“Don’t put the cart before the horse! Design projects should be driven by a preliminary project assessment and not dictated by sales tactics,” says Sam Coulter, Assistant Climbing Gym Designer at Futurist. “Owners often walk into a trap of committing to bids too early in the process, thereby limiting their options.”
Starting with Non-Climbing Essentials First
All new gym projects start with a structure, whether finding an existing building or building from the ground up. The budget parameters and target market defined with Futurist in the PPA feasibility phase help clients decide the best build for their project and narrow down the search to the right building size, type and location. With a building plan in hand, it’s tempting to get down to the fun part of designing the climbing straightaway. Coulter advises otherwise.
“Non-climbing space allocations are an important and often overlooked step of the design process―especially for the front of house amenities,” explains Coulter. “Clients see an empty room or blank architectural drawing and almost immediately fill it with only climbing walls. They quickly forget amenities like restrooms and lockers, space for retail, functional fitness equipment and, most importantly, walkways and space for participants to congregate when not on the wall. Instead, we get clients the most value out of their gym projects by allocating space for the non-climbing essentials first.”
Before designing the climbing walls, Futurist explores the key gym layout considerations with its clients. These range from structural improvements in HVAC, air filtration and lighting, to ranking programmatic needs like social and training spaces. Futurist applies the highest citable safety standards and encourages clients to use the European norms of 2.5-meter fall zones for bouldering walls and 2 meters for roped walls.
With the crucial non-climbing essentials in place, it’s time to design the climbing walls. Once again, Futurist has its clients order their preferences, from climbing surface articulations and wall terrain angles to wall texture and color and training elements. All throughout the design process, constant communication keeps clients in control of their projects. What’s more, Futurist coordinates with all the core actors (builders, architects, wall companies, etc.) to see the gym project through to completion.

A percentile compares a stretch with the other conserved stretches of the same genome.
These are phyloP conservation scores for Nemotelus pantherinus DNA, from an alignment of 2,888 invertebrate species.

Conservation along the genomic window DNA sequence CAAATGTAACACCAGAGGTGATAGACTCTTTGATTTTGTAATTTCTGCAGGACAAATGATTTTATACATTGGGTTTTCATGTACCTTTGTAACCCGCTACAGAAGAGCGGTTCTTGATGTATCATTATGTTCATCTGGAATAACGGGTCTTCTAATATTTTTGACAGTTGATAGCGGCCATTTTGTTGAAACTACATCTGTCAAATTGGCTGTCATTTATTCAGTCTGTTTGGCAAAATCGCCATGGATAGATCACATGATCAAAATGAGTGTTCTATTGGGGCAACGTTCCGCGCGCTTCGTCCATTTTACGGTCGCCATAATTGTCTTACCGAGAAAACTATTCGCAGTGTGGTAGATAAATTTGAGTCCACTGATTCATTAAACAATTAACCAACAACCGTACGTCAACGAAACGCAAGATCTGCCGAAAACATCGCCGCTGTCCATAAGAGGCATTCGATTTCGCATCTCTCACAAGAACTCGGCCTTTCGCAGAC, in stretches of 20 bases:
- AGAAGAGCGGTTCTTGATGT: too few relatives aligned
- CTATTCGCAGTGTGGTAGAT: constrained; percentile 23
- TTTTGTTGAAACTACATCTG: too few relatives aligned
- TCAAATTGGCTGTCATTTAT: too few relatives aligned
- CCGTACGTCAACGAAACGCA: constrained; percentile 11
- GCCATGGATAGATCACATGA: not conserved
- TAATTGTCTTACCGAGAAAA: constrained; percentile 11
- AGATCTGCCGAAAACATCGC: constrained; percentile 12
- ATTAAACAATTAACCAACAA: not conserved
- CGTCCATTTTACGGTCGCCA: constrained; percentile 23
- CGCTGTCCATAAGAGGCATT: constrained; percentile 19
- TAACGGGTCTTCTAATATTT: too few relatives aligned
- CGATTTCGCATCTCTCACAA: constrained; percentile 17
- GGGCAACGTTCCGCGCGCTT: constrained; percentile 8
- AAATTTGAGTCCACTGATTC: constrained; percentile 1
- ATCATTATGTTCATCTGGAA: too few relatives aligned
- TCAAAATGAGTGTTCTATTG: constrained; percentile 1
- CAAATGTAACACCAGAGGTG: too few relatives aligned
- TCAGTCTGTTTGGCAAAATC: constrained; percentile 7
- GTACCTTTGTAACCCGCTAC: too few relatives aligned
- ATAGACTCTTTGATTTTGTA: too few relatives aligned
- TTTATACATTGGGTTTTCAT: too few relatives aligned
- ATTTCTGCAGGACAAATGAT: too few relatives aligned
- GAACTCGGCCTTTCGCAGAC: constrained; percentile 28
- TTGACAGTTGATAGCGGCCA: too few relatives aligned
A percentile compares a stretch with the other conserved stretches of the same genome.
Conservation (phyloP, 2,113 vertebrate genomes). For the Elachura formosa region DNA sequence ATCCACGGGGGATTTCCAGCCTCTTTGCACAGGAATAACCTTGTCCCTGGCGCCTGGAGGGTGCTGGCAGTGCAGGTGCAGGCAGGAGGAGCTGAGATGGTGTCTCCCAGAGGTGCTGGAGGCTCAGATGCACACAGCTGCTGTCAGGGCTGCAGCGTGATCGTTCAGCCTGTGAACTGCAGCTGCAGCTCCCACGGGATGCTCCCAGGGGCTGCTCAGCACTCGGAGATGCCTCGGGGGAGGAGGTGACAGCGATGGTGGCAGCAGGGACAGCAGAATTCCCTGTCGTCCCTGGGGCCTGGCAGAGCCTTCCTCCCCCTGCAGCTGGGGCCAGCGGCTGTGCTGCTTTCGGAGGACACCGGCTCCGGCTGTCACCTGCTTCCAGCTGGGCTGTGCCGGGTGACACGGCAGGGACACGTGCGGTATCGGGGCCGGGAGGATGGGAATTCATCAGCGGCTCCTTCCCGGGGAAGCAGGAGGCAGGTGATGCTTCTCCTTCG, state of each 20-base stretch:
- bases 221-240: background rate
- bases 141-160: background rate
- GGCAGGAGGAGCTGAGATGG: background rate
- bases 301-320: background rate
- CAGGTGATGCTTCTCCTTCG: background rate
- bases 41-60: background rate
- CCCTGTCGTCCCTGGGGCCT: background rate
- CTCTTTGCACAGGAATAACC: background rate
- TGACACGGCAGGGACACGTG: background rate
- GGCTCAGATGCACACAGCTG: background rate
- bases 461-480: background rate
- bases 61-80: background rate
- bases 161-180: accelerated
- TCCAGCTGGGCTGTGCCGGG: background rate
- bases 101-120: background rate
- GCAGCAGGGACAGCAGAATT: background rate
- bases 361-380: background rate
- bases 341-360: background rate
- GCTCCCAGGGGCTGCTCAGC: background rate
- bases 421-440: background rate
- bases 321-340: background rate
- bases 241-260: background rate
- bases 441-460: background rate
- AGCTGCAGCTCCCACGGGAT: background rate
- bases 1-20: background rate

“We pride ourselves on being responsive and able to adapt and change our design until all parties are satisfied,” says Coulter. “At the end, our clients feel attached, connected, informed, and knowledgeable about the gym project in every way possible.”
Walking with Climbers Every Step of the Way
Before Tufas Boulder Lounge opened in 2018, there was no modern climbing gym in the heart of Philadelphia. Climbing was not established in the city like it was in Southern California, Colorado or Salt Lake City. The founders thus knew they would be in the business of creating new climbers at the outset.
Rory Coughlin, Co-Founder, General Manager and Head Setter of Tufas, summarizes the mission of the gym in one word: inclusivity. In addition to this focus making sound business sense following the PPA feasibility phase of the design process, the founders believed it was just the right thing to do. With this goal in mind, they set out to create a welcoming space for new and experienced climbers in Philly.
Unfortunately, real estate downtown didn’t come at a cheap price. In the end, the founders chose a building with only 17 feet between the floor and ceiling. Maximizing customer capacity in such a short space without sacrificing the customer experience required intelligent design choices from the start.
The founders had learned from their friend Shawn Ryan, a professional architect in Philadelphia and President of the American Alpine Club Philadelphia Chapter, the importance of walking through a space from the eyes of the client throughout the design process. As they began working with Futurist, Coughlin realized Fairfield took the same approach.
“Futurist does a great job of thinking about, as soon as you walk in the door, what are climbers going to feel and how can we design a space so they have the best experience possible,” says Coughlin.
Just as fitness gyms place heavy weights and dead lifting stations away from the entrance, the most overhanging walls and training area at Tufas are kept to the back. Before visitors even open the doors, they see an inviting slab and inspiring 30-degree amphitheater from the windows. When customers come into the gym, the climbing walls, pads and fall zones are well away from the entrance, making the gym feel open, welcoming and―most importantly―safe.
The gym was also designed with all the climbing surface to one side and no climbing “islands,” which gives a spacious feel to a small space. Intentional “reveals” add to this effect. During the welcome tour, gym visitors turn the corner of a small peninsula to find impressive overhanging walls previously hidden.
“As soon as they cross that peninsula their jaws just drop and they say, ‘Wow, I didn’t know this gym was this big and these walls were this cool.’ It created that feeling we wanted,” says Coughlin.